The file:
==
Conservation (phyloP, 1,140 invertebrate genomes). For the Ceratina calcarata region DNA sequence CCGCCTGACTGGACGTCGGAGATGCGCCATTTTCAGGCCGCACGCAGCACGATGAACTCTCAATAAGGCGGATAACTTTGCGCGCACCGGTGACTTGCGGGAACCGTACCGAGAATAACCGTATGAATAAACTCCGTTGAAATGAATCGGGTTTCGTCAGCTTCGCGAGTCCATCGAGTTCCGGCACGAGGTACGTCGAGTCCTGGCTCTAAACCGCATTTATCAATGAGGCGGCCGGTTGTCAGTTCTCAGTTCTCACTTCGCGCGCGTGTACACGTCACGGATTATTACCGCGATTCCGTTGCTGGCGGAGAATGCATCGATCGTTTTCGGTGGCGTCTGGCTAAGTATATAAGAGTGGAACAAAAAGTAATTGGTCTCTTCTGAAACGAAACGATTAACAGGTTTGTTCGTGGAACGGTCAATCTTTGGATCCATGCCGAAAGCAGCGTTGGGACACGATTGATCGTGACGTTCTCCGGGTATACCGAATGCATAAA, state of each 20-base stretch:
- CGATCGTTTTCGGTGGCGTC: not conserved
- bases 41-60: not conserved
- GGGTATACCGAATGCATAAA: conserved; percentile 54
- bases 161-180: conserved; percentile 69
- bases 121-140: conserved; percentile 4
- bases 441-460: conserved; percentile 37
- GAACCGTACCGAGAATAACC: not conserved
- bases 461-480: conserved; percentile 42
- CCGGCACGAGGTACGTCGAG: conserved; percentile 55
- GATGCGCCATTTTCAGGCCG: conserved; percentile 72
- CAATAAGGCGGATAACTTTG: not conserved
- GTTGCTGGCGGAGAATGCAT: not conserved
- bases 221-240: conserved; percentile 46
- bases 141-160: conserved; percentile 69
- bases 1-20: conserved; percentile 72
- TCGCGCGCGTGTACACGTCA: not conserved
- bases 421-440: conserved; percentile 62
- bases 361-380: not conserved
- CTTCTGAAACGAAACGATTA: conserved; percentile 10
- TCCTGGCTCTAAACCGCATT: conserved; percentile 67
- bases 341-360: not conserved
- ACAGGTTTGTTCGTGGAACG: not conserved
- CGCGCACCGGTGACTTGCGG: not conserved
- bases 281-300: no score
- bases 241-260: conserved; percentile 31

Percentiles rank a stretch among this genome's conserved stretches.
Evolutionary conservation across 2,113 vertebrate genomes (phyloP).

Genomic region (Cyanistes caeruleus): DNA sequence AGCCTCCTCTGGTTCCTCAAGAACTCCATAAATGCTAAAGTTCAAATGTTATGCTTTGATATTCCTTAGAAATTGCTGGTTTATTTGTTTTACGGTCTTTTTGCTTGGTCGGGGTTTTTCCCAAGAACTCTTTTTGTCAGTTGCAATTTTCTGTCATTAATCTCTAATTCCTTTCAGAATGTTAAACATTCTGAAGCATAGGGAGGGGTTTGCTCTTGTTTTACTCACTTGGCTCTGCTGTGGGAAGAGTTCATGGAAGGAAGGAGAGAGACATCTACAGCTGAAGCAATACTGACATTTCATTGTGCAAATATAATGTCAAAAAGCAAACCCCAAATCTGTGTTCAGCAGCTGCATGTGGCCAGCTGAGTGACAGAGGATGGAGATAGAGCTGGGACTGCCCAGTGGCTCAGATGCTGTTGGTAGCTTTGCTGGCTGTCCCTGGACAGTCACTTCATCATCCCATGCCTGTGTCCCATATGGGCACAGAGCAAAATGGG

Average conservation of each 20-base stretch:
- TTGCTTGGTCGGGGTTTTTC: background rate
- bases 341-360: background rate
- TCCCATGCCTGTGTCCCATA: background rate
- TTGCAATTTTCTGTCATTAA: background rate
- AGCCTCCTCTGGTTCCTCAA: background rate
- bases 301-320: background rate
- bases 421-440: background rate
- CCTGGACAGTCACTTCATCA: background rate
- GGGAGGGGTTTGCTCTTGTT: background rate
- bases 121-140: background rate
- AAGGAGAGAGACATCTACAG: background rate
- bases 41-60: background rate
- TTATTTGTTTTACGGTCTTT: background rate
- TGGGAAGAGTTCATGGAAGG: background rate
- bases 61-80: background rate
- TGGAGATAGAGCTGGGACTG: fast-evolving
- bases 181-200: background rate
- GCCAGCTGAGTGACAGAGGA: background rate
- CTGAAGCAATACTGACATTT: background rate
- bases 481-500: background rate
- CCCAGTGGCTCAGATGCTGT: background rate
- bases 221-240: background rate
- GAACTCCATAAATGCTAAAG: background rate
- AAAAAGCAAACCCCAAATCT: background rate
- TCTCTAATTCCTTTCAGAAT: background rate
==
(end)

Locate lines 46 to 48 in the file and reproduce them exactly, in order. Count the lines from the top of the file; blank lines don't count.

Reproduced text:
- TGGAGATAGAGCTGGGACTG: fast-evolving
- bases 181-200: background rate
- GCCAGCTGAGTGACAGAGGA: background rate